Designing a query language

I’m starting this thread to collect ideas for what a first class query language over a set of org-roam notes might look like. Some kinds of capabilities/questions I personally like to see:

  • Typical nested boolean logic-style combinations (and, or, not)
  • A “links to X, up to depth N” predicate
  • A “links from X, up to depth N” predicate
  • Filtering on tags

Additionally, and perhaps this is a separate topic, I think some kind of fuzzy/approximate matching would be great. In my ideal world I’d be incrementally training some ML system to serve up things I might not have thought to link together, where depending on my needs I can crank a “noise” dial up or down.

Thinking about this a bit further, maybe what we really want is a first class graph query language. I haven’t looked into graphql yet, but perhaps this would be a good place to start.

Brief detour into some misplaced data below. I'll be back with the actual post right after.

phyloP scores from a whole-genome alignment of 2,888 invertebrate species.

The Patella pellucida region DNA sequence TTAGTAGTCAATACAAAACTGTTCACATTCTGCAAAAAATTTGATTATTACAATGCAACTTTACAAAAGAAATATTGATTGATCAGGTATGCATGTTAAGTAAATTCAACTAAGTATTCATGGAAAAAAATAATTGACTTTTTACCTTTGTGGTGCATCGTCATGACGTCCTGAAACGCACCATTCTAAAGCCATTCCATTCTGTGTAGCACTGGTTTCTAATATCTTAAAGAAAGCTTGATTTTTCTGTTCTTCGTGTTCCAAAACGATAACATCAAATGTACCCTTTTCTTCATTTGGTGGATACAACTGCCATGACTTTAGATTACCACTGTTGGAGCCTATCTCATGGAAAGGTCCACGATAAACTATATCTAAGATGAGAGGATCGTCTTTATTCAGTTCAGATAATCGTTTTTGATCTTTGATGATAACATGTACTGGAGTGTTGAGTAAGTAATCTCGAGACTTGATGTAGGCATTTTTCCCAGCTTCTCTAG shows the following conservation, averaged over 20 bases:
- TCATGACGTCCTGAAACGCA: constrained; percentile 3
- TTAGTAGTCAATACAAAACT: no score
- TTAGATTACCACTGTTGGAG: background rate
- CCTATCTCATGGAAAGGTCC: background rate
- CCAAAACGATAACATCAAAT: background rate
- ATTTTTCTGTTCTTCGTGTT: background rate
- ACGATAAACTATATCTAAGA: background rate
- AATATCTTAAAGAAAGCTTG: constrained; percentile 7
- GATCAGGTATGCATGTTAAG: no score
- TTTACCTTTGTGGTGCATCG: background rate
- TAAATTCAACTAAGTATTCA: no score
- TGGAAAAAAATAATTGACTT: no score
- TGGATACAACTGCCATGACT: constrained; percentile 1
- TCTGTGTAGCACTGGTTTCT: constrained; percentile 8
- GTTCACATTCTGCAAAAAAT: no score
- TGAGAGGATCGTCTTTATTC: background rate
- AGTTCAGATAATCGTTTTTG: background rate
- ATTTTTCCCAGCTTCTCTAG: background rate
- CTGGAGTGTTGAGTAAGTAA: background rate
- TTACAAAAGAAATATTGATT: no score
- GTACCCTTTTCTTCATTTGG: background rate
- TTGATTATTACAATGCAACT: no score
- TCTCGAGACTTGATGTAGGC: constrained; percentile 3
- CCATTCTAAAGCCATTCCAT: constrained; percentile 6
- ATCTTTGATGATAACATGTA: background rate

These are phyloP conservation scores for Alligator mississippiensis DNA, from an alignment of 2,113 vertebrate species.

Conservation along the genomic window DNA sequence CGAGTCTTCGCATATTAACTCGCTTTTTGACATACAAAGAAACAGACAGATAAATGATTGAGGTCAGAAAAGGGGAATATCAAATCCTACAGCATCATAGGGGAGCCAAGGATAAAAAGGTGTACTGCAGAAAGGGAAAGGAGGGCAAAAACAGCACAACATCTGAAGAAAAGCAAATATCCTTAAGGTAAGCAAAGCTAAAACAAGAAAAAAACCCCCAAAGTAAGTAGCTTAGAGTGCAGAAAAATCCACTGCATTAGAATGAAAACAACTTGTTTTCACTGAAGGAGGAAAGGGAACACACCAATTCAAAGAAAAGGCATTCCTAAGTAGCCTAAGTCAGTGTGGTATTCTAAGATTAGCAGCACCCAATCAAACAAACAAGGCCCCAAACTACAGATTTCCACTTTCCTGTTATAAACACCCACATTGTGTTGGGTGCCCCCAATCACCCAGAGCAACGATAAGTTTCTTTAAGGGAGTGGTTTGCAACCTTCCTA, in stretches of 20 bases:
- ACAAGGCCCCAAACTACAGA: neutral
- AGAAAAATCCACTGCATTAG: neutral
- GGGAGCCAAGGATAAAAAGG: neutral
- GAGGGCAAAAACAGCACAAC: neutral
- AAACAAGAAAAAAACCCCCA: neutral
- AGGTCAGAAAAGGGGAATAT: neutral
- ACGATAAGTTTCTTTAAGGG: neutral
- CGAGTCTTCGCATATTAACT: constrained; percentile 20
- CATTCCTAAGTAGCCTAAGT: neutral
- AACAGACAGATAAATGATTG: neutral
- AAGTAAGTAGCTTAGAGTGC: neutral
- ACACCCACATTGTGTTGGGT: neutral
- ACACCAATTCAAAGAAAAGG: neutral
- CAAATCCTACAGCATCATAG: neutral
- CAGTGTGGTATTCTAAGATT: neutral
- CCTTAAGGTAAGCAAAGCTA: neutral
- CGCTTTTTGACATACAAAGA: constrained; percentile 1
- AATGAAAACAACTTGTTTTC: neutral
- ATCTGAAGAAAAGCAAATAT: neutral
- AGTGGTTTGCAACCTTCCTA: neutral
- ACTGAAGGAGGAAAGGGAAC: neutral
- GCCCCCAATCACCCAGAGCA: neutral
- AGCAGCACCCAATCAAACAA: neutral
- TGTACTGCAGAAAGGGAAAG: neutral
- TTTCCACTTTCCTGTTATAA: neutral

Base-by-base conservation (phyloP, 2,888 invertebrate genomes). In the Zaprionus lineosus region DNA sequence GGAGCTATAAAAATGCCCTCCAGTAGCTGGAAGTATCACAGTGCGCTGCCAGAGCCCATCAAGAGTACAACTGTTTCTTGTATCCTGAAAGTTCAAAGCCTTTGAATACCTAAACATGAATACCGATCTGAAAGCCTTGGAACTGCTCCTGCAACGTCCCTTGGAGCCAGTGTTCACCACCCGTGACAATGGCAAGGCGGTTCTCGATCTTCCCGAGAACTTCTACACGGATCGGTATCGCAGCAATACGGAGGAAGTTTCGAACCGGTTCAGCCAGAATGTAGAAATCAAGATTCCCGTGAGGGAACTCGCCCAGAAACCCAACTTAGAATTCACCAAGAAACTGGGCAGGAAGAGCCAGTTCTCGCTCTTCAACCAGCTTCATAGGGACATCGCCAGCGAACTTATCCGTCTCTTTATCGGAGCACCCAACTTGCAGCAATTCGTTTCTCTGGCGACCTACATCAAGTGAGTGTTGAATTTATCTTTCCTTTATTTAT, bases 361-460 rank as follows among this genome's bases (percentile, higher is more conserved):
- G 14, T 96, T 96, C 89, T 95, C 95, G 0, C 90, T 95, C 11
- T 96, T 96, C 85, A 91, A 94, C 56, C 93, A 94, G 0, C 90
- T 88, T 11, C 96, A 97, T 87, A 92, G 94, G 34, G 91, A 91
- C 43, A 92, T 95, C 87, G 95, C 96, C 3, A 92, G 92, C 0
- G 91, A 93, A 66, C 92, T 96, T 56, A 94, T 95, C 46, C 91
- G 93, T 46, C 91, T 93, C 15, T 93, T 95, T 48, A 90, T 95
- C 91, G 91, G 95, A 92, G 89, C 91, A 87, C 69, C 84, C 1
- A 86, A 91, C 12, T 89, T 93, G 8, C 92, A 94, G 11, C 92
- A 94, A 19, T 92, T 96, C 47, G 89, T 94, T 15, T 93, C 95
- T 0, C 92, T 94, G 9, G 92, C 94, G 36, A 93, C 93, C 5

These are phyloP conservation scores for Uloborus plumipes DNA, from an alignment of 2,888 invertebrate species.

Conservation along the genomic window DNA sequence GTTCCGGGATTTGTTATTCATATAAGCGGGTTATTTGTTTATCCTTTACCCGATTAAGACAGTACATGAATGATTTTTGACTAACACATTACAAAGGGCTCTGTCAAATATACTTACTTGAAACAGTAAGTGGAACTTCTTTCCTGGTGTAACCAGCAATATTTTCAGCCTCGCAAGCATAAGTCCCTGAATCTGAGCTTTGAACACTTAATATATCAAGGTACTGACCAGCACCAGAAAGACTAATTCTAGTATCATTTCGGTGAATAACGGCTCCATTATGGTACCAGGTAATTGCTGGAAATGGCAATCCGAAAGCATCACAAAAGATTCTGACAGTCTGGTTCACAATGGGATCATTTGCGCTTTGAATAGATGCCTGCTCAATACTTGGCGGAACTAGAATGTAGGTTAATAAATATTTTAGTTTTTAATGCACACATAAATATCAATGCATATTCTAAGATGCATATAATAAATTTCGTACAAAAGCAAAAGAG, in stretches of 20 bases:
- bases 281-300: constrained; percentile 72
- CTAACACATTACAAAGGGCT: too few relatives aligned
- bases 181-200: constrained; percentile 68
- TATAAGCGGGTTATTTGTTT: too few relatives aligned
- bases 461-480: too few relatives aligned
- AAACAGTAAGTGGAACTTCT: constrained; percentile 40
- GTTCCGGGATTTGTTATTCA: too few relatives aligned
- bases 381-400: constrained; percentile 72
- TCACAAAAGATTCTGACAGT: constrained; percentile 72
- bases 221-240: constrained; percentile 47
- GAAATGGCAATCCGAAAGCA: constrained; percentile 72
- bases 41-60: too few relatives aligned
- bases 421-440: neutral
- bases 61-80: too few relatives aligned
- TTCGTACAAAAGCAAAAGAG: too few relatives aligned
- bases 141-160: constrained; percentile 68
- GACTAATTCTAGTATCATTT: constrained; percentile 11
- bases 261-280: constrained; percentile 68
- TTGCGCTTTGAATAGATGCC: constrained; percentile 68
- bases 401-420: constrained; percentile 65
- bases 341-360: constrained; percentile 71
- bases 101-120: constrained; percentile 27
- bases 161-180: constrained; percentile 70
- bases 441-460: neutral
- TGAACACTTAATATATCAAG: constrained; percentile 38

Correct me if I’m wrong but graph ql doesn’t take do that. Not surprisingly at this point, the graph query language isn’t really about querying graphs but about standardizing the various ways people query entities. There is no way to say “all notes less than three links away from foo”

I would maybe look to the graph databases like neo4j for inspiration

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Neo4j can do that. So can Gremlin, which is cross-platform.

Building on the idea of “show me any successor (or predecessor) within N links of file F”, it would be nice to be able to say “given a set Fs of files satisfying some search, show me any sucessor (or predecessor) within N links from anything in F”.